Articles 32, 34, 36 and 39 of the CRC are also relevant. Article 32 recognizes the right of the child to be protected from economic exploitation. To implement these measures, States are mandated to take legislative, administrative, social and educational measures to ensure the implementation of the same. Article 34 is more relevant in this context as it mandates the State to undertake to protect the child from all forms of sexual exploitation and sexual abuse.
Under Article 35, the respective State Government should take all measures possible to make sure that children are not abducted, sold or trafficked.
Under Article 39 State Parties are to take all appropriate measures to promote physical and psychological recovery and social reintegration of a child victim of: any form of exploitation.
Rights of children under the national law The primary law dealing with prostitution was The Immoral Traffic (Suppression) Act, 1956, abbreviated as SITA. However, under this law only girls and women were recognized as victims with 21 years set as the age for a woman.
This Act was amended in 1986 and the name was changed to Immoral Traffic Prevention Act, abbreviated as PITA. This Act has categorized victims into three categories:
Children (up to 16 years of age)
Minors (between 16-18 years of age)
Majors (above 18 years of age)
Section 3 of PITA punishes acts by third parties facilitating prostitution like brothel keeping, allowing premises to be used for such activities.
As per the new legislation, for child prostitution, the punishment includes rigorous for a term of not less than seven years but may extend to life and for minors, rigorous imprisonment for a term of not less than seven years and not more than fourteen years.
Measures Taken The Joint Women's Programme began a mass campaign in 1990 against the devadasi problem which included: making propaganda material decrying the practice; a spot survey on the dedications; a National Convention to mobilize public opinion and presentation of a street drama.
The Judiciary has also expressed apprehension that India could soon have the dubious distinction of being a hub of child prostitution. In this regard, the Supreme Court had urged the Centre to weigh the need for creation of a special police force to tackle the problem.
Toughening its stand, the same Bench said the time had come for courts to deny bail to those accused of trafficking children and pushing them into prostitution. These observations came during a hearing on a PIL filed by NGO Bachpan Bachao Andolan.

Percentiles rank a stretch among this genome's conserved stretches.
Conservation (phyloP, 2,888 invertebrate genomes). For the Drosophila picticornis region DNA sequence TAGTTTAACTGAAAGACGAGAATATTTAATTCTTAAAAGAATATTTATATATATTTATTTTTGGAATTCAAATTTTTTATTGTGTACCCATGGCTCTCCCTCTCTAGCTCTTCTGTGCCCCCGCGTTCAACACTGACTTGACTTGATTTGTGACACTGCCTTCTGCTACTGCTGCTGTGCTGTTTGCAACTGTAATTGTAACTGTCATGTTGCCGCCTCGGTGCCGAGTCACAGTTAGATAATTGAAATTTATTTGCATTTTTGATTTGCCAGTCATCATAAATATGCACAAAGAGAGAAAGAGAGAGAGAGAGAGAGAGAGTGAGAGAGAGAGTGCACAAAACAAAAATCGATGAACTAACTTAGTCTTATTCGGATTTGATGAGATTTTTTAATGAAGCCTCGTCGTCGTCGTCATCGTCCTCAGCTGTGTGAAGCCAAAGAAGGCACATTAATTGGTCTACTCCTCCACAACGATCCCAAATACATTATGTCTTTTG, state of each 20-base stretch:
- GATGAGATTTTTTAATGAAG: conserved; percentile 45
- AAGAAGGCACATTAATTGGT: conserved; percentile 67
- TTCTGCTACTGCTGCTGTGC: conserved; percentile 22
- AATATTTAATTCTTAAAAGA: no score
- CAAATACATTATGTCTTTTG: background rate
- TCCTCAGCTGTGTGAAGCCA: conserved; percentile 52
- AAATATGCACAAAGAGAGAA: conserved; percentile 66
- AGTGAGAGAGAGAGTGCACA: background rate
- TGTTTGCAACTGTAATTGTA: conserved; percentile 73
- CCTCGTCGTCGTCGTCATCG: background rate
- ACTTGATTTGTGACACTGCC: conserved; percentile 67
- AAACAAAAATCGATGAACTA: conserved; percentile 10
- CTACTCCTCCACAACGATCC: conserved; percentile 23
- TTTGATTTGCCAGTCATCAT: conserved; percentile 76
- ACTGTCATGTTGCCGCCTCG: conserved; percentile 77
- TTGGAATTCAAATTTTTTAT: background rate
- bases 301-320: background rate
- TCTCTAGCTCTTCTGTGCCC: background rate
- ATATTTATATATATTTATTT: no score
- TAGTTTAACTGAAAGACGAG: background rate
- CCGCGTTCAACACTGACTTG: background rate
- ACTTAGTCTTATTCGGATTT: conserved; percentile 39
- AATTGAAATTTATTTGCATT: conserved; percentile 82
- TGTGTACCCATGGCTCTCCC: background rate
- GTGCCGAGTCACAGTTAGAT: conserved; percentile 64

Former Solicitor General Gopal Subramaniam, in 2010, had suggested making village panchayats a key instrument in tracking children and mooted the idea of maintaining a list of children suspected to have been trafficked for sex exploitation or as laborers, child beggars or street vendors. This list must be given to the nearest police station for registration of cases to trace them and bring them back to families.
Rescued children from neighboring countries must be provided with rehabilitation measures in relief centers by Child Welfare Committees and their embassies must be contacted so that they can be safely sent back home.
Conclusion The measures taken to control/regulate the menace of child prostitution are extremely insufficient. All stakeholders involved need to be engaged completely to control this evil.
Police officers often overlook prostitution rackets and brothels where child prostitution goes on in full swing. Corruption, in the form of accepting bribery from brothel owners takes the rights of such children to the backseat.
Such cases should be publicized as much as possible to generate awareness; at the same time protecting the identity of the rescued child.
Literacy drives can go a long way at least in eradicating social customs like the devdasis which makes a mockery of religion to justify poverty. As could be seen, the Act enacted in this regard has failed to address the problem. The only rational way possible is to root out the ignorance of these people through the power of education.
It is estimated that the child sex tourism industry victimises about 20 lakh children worldwide. Pedophiles use the internet to plan their trips for child sex tourism. Most vulnerable children are found generally in areas of low income. Thailand, Cambodia, India, Brazil and Mexico are notorious for child prostitution. In India about 12 lakh children are estimated to be involved in prostitution. Nowadays the webcam child sex tourism industry is also proliferating in which webcam sex performances are enacted for online predators on payment basis. At global scale 'The Code of Conduct for the Sexual Exploitation of Children in Travel and Tourism' has been enacted to curb the menace of child sex tourism.